There will also be course-related visits to various cultural and historical sites in and around Hanoi including museums, national parks, craft villages and Buddhist pagodas and pilgrimage sites.
Students will be charged standard HWS tuition and fees, room fees, and a $600 administrative fee. This will cover credit for a four-course semester, health insurance, housing, and program-related activities and excursions. Note that no HWS board fee will be charged. Students should plan to bring their board fee to cover meal expenses throughout the program. We estimate that $1750-$2000 should be sufficient.
Additional expenses not covered include airfare, visa, immunizations, books, and personal expenses (laundry, entertainment, ground transportation, and independent travel). We estimate airfare for this program at $1300-$1400 from the East Coast, visa at $50, and books at $200. Immunizations vary but we would estimate $125-$250. It is difficult to give an accurate estimate of personal expenses because student spending habits differ considerably. We would suggest a minimum of $1250 above and beyond meal expenses. However, students on a tight budget should be able to manage with less. If you are concerned about finances we strongly encourage you to talk to the CGE staff who can offer information and advice based on your specific situation.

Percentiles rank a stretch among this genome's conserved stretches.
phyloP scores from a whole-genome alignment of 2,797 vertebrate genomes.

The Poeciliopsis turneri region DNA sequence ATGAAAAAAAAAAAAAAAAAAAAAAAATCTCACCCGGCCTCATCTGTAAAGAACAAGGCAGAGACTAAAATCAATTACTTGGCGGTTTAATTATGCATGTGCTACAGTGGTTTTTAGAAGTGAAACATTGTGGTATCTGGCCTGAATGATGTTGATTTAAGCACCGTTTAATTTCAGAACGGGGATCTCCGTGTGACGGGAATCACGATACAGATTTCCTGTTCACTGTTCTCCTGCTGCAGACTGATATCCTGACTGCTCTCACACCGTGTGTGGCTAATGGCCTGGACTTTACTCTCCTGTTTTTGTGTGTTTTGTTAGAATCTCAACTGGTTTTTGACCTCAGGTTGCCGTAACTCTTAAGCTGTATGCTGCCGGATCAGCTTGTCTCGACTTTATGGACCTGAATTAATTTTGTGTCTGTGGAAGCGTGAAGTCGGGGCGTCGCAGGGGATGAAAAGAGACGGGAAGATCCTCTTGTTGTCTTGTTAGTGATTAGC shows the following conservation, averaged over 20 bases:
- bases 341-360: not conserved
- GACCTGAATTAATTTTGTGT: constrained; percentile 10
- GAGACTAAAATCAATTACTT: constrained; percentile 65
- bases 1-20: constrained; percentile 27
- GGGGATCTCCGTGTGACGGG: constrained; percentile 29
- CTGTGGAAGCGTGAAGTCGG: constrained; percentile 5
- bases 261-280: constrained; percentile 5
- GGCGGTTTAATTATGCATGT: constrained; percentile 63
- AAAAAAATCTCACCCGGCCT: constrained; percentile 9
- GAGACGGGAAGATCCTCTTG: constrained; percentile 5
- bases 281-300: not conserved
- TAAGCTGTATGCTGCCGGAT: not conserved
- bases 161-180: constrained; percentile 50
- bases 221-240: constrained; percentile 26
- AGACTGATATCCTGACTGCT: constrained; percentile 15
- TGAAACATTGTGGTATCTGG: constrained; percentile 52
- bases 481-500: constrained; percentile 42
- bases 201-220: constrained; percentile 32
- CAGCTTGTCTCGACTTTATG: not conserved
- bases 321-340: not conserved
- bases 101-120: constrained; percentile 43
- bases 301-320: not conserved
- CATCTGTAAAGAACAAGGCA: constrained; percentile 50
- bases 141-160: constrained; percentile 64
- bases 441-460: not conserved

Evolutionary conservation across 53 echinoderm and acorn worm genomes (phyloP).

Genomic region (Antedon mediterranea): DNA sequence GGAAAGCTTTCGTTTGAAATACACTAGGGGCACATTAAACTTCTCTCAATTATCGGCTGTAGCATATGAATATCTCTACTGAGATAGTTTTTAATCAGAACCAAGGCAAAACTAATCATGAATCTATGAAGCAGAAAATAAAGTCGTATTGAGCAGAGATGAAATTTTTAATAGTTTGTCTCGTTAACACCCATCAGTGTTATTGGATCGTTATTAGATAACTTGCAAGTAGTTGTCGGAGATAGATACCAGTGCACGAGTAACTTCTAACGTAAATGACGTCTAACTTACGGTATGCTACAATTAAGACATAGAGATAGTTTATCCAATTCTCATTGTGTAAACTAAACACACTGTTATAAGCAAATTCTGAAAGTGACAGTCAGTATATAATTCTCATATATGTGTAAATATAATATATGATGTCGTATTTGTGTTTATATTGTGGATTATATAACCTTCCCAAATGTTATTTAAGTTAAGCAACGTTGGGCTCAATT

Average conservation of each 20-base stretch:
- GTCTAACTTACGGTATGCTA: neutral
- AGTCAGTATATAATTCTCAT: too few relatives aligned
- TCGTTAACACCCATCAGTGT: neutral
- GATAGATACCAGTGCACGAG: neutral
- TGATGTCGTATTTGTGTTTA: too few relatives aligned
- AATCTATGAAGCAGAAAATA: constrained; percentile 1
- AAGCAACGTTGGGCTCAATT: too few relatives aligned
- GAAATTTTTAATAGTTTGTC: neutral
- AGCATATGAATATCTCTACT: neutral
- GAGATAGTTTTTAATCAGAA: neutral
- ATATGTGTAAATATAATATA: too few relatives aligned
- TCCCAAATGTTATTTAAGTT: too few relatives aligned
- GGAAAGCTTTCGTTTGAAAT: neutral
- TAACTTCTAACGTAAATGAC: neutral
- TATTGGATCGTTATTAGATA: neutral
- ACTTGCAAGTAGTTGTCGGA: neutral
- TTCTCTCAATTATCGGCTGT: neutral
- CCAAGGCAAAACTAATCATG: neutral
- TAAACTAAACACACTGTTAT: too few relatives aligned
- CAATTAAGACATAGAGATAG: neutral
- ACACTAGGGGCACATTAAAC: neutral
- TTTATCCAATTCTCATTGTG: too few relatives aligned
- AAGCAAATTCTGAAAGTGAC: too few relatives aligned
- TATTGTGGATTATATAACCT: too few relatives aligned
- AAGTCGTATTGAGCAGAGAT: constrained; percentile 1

HWS students must complete all components of the Global Education application in order to be considered for admission to this program.
This program is offered every Fall semester.
All components of the application must be submitted online by the published deadline. Specific deadline dates are set each semester and will be in October (for Fall programs) and March (for Spring programs).
IMPORTANT: The handbook(s) below is/are the most recent handbook(s) published for this program. A new version, with updated information, will be made available each semester. Program participants will receive their updated handbook approximately 2-3 months prior to their program’s start date.
Please DO NOT MAKE TRAVEL ARRANGEMENTS until you have received final confirmation of the program start/finish dates for the specific semester you are attending. Dates included in versions of the program handbook intended for previous semesters do not necessarily apply to future programs.
NOTE: The information above is subject to change. Please see the CGE for more information.